How Can We Cure What Ails American Family Finances?

How Can We Cure What Ails American Family Finances?
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There's nothing simple about being a consumer of financial services these days. We're bombarded daily by tempting credit offers while living in a reality where a single unpaid bill can torpedo one's credit score. Bank closings and mergers have left many lower-income neighborhoods without a mainstream financial institution, and high-cost predatory lenders have stepped in to fill the gap. In the U.S. today there are 20,000 storefront lenders. That's about 6,000 more than the number of McDonald's restaurants.

All of this is happening during a time when skyrocketing student loan debt and the demise of employer-based retirement plans have made people even more dependent on this complex financial system. No wonder 57% of Americans are considered "financially unhealthy" and one in five people making more than $75,000 say they could not come up with $2,000 in an emergency.

Navigating this financial minefield is hard enough for those of us with a good paycheck and savings in the bank. But for those further down the economic ladder, it is nearly impossible.

The perilous state of American family finances cannot be solved by a few new policies alone. Instead, the situation demands action from all the players in the system, including the business community, education leaders, non-profits and government agencies.

With that in mind, the country's leading experts on financial well-being from a range of sectors have come together to create a roadmap for change. The result is What It's Worth: Strengthening the Financial Future of Families, Communities and the Nation, a book produced by my organization (CFED) and the San Francisco Federal Reserve. The 40-plus essays in the book, including a forward by Janet Yellen, showcase a host of remarkable innovations that are transforming financial lives in communities across the country. And they also raise a challenge: for these programs to have significant impact on our financial lives, they need to be replicated on a national scale.

Many of the most successful approaches help improve "financial capability" by integrating services such as financial coaching into existing programs that already target vulnerable populations. For instance, Skyline College's on-campus SparkPoint Center provides services such as free tax preparation and financial coaching to the California community college's low-income students. The services help keep students in school and on a path toward graduation. In 2013-14, 87% of students who used one of the center's services remained enrolled during that academic year compared with just under 55% college- wide.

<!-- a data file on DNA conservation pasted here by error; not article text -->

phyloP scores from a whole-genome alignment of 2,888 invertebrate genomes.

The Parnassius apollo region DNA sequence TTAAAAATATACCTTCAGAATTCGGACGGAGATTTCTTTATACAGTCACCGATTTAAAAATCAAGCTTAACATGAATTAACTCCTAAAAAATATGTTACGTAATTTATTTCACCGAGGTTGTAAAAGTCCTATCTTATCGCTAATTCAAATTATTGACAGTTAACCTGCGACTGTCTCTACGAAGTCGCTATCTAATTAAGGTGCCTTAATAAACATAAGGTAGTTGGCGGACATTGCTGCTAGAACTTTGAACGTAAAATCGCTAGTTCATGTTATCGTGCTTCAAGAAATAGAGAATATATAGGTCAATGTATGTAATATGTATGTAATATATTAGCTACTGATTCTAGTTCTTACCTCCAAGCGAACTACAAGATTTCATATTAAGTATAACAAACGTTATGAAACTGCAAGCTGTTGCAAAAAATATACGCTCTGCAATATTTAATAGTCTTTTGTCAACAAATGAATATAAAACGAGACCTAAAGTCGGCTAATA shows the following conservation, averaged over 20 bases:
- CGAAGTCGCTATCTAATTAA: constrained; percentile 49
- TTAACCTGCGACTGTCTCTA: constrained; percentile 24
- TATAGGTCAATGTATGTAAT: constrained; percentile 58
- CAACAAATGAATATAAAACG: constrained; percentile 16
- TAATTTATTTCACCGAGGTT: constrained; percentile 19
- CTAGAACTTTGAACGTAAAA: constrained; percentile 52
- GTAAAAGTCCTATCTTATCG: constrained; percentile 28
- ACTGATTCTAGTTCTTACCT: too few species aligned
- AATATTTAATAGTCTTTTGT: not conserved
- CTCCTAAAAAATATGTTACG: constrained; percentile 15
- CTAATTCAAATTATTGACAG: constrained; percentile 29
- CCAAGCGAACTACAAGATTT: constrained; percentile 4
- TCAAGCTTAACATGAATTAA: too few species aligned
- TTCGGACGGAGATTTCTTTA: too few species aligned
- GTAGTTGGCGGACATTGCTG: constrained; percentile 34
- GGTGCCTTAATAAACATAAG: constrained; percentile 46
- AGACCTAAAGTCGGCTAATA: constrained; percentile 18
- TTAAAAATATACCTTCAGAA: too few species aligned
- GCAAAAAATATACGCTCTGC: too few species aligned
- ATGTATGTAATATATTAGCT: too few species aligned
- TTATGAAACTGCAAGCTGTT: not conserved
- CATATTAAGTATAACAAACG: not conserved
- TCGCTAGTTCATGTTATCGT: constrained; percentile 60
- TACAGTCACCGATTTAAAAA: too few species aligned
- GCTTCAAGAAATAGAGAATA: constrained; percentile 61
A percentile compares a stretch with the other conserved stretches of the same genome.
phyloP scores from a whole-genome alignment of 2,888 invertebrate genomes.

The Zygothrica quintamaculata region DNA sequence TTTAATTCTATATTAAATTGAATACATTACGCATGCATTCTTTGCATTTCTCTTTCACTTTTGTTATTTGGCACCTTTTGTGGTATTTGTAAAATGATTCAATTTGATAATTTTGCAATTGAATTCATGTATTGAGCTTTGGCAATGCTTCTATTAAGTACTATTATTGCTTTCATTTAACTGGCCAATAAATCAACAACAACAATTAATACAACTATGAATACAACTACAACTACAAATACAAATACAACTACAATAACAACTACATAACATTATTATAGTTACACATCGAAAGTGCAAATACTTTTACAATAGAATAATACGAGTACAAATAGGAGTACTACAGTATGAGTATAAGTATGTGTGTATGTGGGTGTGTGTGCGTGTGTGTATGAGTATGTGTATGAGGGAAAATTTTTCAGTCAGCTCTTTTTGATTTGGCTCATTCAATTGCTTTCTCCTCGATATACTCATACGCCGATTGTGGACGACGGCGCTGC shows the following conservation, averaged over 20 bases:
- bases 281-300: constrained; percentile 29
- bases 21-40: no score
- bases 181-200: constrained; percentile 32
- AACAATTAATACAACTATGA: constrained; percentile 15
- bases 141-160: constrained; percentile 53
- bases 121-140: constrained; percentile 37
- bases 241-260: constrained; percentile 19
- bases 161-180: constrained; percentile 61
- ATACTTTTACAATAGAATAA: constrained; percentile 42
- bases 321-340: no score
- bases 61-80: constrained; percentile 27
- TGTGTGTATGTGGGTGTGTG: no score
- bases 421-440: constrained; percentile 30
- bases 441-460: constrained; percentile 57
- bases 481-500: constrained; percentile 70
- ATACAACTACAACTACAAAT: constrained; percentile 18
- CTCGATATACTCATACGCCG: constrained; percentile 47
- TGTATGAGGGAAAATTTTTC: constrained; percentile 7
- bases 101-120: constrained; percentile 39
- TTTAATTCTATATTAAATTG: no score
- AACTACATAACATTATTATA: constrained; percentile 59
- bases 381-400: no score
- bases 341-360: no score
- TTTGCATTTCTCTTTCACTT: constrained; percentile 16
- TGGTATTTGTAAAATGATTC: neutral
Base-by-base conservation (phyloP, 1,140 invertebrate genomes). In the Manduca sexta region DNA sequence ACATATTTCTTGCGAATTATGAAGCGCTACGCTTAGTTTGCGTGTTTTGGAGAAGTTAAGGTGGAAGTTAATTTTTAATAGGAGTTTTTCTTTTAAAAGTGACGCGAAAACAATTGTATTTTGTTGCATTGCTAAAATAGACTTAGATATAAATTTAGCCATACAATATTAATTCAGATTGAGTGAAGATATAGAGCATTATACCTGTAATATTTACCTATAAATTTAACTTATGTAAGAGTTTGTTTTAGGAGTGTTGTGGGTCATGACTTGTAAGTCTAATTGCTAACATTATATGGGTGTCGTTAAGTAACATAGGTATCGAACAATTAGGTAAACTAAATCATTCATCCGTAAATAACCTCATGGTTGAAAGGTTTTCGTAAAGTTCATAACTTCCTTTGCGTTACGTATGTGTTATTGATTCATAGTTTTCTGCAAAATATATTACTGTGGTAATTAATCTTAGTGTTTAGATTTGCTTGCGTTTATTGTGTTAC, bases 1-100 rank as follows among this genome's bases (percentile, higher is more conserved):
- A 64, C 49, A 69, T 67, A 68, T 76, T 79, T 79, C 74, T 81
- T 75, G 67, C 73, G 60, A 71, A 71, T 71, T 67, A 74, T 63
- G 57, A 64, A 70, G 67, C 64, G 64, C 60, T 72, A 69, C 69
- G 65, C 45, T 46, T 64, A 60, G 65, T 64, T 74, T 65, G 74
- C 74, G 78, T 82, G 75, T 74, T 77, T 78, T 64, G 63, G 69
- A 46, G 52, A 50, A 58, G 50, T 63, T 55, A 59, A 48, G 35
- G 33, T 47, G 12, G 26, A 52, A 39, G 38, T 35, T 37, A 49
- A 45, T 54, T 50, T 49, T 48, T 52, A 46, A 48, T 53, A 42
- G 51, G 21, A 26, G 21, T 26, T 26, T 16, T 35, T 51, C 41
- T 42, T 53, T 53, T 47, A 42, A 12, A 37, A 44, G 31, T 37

Innovative approaches at companies like Staples Inc. demonstrate how businesses can help workers better manage their financial lives. The company uses video games to educate employees about the need to save and to sign up for the company's 401(k). And it offers the Treasury Department's myRA account for part-time workers and those too young to be eligible for the 401(k).

Louisville, Kentucky, is often hailed as a model for municipalities looking to embed financial capability programs into their social services. It offers programs ranging from Bank On Louisville, which helps unbanked residents access affordable financial products, to the "Credit as an Asset" financial education curriculum, which is designed to help people understand how to monitor and improve their credit scores.

Providing one-on-one financial coaching, as opposed to a quick class or workshop that is easily forgotten, is a particularly effective tool that can be integrated into everything from job training to re-entry programs. When Destiny Riviera saw a coach at The Financial Clinic in New York City, she wanted to pay down her $16,500 in debt including credit cards and student loans and eventually buy a car to make her work commute easier. Destiny's coach helped her set a realistic budget, identify opportunities to save and establish a realistic repayment plan for her student loan. By the end of her first year of coaching, Destiny already had paid off a quarter of her debt, increased her credit score by 30 points and saved $3,000, all while sticking to her budget.

When financial coaching is combined with safe, affordable and high-quality financial products and services, the results can be powerful. For instance, opt-out retirement plans, in which an employee must actively say no to an automatic paycheck deduction, are a simple but critical way to ensure all employees start saving for the future. And products such as the FDIC's Model Safe Accounts help bring underserved consumers into the financial mainstream with safeguards such as the elimination of overdrafts.

There is no shortage of innovative and effective approaches to help people achieve financial well-being. As a nation, we must make investing in the delivery of these products and services as much a priority in the 21st century as we did more than a century ago when we created our public education system. Only then can we have a country educated in all the subjects necessary to achieve economic security and opportunity.

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